Bliss v. Minneapolis Star & Tribune Co.Annotate this Case
303 N.W.2d 460 (1981)
William BLISS, Relator, v. MINNEAPOLIS STAR & TRIBUNE COMPANY, Respondent.
Supreme Court of Minnesota.
February 13, 1981.
Robert V. Daly, Jr., Compensation Atty., Duluth, for relator.
James Pikala, Minneapolis, for respondent.
Considered and decided by the court en banc without oral argument.
Employee seeks review of a decision of the Workers' Compensation Court of Appeals denying his petition for temporary partial disability benefits during a 52-week *461 retraining course based on a finding that he was not entitled to such benefits during his period of retraining. Having concluded that this finding is without evidentiary support and is in fact contrary to the evidence, we reverse.
It is well settled that temporary partial disability is present when (1) an employee has sustained a physical disability, (2) it is temporary rather than permanent in nature, (3) it is partial, so that the employee is able to work subject to the disability, and (4) the employee has sustained an actual loss of earning capacity which is causally related to the disability. Kuehn v. State, 271 N.W.2d 308 (Minn.1978); Dorn v. A. J. Chromy Const. Co., 310 Minn. 42, 245 N.W.2d 451 (1976). The evidence in this case clearly establishes the presence of the first three elements. Although the Court of Appeals concluded that the last one had not been established, the record reveals uncontradicted evidence which establishes that employee has sustained an impairment of earning capacity because he was required in August 1977 to leave his work as a web press operator when he developed contact dermatitis due to exposure to certain chemical used on the presses.
Employee's training did not qualify him to operate other types of presses, and the employer did not offer him any other position. Instead of attempting to obtain work with former employers or to find other employment, employee left the city to live at a small resort near Longville which he had purchased in 1972. He did some work about the resort but made no effort to find other employment in the Longville area. In January 1978 he contacted the Division of Vocational Rehabilitation and underwent tests which determined that training in cabinetmaking would be appropriate. He was certified by the Division for an on-the-job retraining program in a cabinetmaker's shop at Hackensack to last 52 weeks, during which he would earn $92 weekly or $2.30 an hour. The employer agreed to pay retraining compensation but filed notice of intention to discontinue payment of temporary total disability when the course began, claiming that additional disability compensation was not due. Employee then filed a petition seeking temporary partial disability benefits which the employer contested. It is conceded that during the 10 months prior to employee's entry into the on-the-job program he earned no money. During this period, however, he was capable of performing any kind of work which did not expose him to the chemicals which had caused his dermatitis.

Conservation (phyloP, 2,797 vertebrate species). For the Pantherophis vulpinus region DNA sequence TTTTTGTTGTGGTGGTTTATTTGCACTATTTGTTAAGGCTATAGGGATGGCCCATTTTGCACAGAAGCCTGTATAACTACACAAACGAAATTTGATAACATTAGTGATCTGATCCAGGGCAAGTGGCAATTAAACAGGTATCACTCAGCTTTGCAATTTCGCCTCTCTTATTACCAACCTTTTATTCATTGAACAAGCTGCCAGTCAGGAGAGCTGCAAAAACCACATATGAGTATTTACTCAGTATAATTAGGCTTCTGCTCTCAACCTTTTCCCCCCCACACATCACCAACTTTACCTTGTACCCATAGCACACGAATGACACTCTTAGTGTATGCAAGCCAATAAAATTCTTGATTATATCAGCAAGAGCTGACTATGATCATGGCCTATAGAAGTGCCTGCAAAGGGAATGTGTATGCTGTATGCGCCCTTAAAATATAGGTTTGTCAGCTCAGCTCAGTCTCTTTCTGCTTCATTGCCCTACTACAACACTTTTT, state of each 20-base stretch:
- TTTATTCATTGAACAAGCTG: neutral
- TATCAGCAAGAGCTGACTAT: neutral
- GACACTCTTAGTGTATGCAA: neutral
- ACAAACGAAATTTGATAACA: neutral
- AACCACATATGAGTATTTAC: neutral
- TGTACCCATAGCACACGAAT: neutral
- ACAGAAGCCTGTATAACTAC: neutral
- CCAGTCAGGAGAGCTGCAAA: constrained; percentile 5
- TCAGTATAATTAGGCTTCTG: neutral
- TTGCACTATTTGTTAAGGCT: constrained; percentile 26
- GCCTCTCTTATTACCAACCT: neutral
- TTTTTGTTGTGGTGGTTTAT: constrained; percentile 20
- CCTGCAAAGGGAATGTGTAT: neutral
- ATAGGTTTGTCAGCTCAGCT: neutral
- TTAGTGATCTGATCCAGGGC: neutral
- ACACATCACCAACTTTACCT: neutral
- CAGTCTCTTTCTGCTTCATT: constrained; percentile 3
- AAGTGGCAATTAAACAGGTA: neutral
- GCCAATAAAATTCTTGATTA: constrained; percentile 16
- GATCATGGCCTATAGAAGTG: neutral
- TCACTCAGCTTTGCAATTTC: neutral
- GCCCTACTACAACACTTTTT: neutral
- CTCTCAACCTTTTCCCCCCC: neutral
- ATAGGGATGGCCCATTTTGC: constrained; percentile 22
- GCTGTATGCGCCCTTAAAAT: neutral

At the hearing on employee's compensation claim the employer placed in evidence the deposition of a licensed psychologist and vocational counselor, Dr. Phillip Haber, who had tested and interviewed employee and expressed the opinion that he was capable of obtaining gainful employment in several positions at which he could begin at a wage rate of $7 or $8 an hour. At the time he was required to stop working for the employer, he was earning $8.80 an hour. In spite of this evidence the Court of Appeals found that employee was not entitled to temporary partial disability benefits during the retraining course in which he was earning $2.30 an hour. Since the evidence summarized is uncontradicted, we are required to conclude that it established that employee had sustained an impairment of earning capacity which is causally related to his disability and entitles him to an award for temporary partial disability during his retraining period. See Morrison v. Merrick's Super Market, Inc., 300 Minn. 535, 220 N.W.2d 344 (1974). We remand for calculation of the compensation to which he is entitled.
Reversed and remanded.
OTIS, Justice (dissenting).
I respectfully dissent. In my view Minn. Stat. § 176.101, subd. 2 (1980) implicitly recognizes the employee's duty to make reasonably diligent effort to obtain other employment and should be construed as requiring an employee to prove that he has made such effort in order to be entitled to compensation for temporary partial disability. In this case the evidence establishes beyond question that employee could have obtained *462 work in any environment not exposing him to the allergy-producing chemical within a few weeks after he left the employer's pressroom. The record also reveals that employee made no effort even to obtain retraining for several months, during which his income from temporary total compensation voluntarily paid by the employer and from sick leave benefits also paid by the employer was equivalent to his earnings as a press operator. I would hold that the absence of a good-faith effort to obtain employment defeats his claim.
Moreover, I do not view the record as requiring the Workers' Compensation Court of Appeals to accept Dr. Haber's opinion as the basis for an inference of employee's present earning capacity. Employee presented no evidence himself on this issue, and that court did not act unreasonably in declining to infer from Dr. Haber's testimony the extent to which employee's earning capacity has been diminished. I would affirm.